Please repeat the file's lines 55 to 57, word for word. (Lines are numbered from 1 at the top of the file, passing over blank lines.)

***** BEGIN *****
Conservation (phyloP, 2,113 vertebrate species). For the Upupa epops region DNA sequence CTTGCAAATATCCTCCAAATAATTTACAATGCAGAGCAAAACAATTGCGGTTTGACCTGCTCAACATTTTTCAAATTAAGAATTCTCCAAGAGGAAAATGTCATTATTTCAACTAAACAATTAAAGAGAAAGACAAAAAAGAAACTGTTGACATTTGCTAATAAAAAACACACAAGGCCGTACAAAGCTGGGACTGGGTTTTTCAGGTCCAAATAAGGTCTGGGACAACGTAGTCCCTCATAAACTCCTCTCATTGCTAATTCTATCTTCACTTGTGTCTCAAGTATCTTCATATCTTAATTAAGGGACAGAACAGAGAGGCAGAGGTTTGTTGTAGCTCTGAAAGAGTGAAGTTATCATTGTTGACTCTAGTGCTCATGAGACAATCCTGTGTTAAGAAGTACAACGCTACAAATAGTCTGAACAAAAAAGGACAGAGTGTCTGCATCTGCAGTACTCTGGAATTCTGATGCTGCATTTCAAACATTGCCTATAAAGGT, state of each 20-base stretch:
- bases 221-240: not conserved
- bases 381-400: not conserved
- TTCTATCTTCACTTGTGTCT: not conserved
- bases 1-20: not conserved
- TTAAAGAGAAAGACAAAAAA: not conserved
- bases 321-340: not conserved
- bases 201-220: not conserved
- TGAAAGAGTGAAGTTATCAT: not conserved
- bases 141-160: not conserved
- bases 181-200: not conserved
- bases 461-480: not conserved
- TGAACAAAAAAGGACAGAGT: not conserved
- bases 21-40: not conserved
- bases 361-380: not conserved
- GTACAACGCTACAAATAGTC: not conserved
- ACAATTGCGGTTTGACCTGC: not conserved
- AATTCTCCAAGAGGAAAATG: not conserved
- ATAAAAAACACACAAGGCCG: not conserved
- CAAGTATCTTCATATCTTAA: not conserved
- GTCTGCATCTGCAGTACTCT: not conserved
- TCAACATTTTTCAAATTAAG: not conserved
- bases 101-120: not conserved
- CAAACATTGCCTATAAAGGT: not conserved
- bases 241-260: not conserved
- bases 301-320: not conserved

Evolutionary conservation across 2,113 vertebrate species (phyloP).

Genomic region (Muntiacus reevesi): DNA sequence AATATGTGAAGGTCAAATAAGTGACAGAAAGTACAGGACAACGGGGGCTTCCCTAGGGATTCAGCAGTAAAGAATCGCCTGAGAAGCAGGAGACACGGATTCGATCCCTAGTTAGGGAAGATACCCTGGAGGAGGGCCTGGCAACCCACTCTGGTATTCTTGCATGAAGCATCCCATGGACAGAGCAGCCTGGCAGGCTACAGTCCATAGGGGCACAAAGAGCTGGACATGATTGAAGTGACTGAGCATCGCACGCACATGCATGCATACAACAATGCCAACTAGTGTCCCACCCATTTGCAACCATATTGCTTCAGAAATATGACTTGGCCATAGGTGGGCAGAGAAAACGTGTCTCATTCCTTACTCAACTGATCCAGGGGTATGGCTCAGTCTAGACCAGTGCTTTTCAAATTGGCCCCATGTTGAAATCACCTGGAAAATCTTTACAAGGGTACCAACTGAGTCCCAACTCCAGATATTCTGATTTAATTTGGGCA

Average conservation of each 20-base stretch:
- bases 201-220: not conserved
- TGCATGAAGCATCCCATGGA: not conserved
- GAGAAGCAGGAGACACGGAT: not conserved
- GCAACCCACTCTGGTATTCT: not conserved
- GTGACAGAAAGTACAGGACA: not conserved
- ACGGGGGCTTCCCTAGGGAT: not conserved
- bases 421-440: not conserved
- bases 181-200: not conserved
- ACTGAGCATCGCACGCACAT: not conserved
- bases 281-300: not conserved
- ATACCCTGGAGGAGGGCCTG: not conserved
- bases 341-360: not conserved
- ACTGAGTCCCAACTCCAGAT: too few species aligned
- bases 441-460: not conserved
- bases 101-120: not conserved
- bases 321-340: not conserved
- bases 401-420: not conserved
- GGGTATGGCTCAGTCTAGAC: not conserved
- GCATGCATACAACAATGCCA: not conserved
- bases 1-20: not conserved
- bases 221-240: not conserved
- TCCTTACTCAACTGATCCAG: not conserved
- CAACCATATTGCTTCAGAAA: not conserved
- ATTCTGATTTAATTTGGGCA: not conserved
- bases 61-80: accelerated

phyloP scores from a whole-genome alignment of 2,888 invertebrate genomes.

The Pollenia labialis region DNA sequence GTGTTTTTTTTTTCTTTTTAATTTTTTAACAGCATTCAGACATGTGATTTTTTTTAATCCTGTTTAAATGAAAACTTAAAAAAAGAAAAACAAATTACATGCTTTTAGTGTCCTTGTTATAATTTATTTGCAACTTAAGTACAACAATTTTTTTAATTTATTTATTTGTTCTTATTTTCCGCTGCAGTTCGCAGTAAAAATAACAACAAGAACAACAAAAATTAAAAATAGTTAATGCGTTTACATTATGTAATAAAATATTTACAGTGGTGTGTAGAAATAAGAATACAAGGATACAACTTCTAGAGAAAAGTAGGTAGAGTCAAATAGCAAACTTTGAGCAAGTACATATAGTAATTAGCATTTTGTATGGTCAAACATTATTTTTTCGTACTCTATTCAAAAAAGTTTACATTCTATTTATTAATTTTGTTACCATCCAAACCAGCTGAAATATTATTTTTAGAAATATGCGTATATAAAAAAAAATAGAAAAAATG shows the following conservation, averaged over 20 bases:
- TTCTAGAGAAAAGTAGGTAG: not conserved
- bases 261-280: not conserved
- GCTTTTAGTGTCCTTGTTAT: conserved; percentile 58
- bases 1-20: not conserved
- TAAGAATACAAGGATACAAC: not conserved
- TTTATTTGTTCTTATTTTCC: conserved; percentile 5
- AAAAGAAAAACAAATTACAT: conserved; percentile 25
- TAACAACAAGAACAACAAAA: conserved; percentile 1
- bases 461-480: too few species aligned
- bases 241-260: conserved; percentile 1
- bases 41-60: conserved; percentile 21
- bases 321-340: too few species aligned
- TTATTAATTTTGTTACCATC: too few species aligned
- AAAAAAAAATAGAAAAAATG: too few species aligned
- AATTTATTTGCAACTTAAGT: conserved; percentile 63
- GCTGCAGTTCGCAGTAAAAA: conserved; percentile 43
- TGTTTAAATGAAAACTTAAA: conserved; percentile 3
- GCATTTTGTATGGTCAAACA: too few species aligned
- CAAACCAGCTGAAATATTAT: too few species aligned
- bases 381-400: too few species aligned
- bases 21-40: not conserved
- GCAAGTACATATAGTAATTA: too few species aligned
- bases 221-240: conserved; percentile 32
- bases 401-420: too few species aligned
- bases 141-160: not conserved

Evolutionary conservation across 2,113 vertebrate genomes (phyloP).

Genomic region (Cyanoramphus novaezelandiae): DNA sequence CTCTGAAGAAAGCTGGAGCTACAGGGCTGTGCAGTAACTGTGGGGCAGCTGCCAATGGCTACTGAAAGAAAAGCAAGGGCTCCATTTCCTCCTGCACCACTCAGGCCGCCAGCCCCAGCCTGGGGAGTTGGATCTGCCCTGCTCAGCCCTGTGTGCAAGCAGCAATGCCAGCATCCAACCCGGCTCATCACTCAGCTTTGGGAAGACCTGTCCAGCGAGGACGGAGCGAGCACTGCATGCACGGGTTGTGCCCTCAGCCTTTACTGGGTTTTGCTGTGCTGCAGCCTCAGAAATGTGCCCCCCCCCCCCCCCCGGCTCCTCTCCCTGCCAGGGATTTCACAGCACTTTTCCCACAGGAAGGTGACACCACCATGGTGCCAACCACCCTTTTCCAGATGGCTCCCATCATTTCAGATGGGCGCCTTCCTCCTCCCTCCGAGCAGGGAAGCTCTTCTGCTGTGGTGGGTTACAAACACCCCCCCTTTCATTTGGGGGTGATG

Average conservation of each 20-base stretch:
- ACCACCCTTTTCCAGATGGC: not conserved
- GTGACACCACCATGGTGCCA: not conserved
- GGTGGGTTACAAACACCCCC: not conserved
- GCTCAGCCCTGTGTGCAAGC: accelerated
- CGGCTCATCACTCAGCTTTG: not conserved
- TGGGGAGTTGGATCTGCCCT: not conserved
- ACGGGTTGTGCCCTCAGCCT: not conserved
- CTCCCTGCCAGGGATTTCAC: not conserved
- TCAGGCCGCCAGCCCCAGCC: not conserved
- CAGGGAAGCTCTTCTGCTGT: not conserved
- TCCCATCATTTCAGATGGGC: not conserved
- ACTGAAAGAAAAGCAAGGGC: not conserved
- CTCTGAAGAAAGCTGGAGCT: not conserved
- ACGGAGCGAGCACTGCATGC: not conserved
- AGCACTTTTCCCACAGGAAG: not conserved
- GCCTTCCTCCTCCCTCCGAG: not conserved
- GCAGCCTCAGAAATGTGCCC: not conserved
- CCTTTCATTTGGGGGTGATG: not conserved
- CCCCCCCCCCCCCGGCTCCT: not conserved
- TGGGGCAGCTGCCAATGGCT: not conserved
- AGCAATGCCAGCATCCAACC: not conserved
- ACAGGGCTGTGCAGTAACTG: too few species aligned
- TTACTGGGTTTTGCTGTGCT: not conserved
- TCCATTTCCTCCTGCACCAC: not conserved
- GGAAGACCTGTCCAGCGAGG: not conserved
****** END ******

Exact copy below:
phyloP scores from a whole-genome alignment of 2,888 invertebrate genomes.

The Pollenia labialis region DNA sequence GTGTTTTTTTTTTCTTTTTAATTTTTTAACAGCATTCAGACATGTGATTTTTTTTAATCCTGTTTAAATGAAAACTTAAAAAAAGAAAAACAAATTACATGCTTTTAGTGTCCTTGTTATAATTTATTTGCAACTTAAGTACAACAATTTTTTTAATTTATTTATTTGTTCTTATTTTCCGCTGCAGTTCGCAGTAAAAATAACAACAAGAACAACAAAAATTAAAAATAGTTAATGCGTTTACATTATGTAATAAAATATTTACAGTGGTGTGTAGAAATAAGAATACAAGGATACAACTTCTAGAGAAAAGTAGGTAGAGTCAAATAGCAAACTTTGAGCAAGTACATATAGTAATTAGCATTTTGTATGGTCAAACATTATTTTTTCGTACTCTATTCAAAAAAGTTTACATTCTATTTATTAATTTTGTTACCATCCAAACCAGCTGAAATATTATTTTTAGAAATATGCGTATATAAAAAAAAATAGAAAAAATG shows the following conservation, averaged over 20 bases:
- TTCTAGAGAAAAGTAGGTAG: not conserved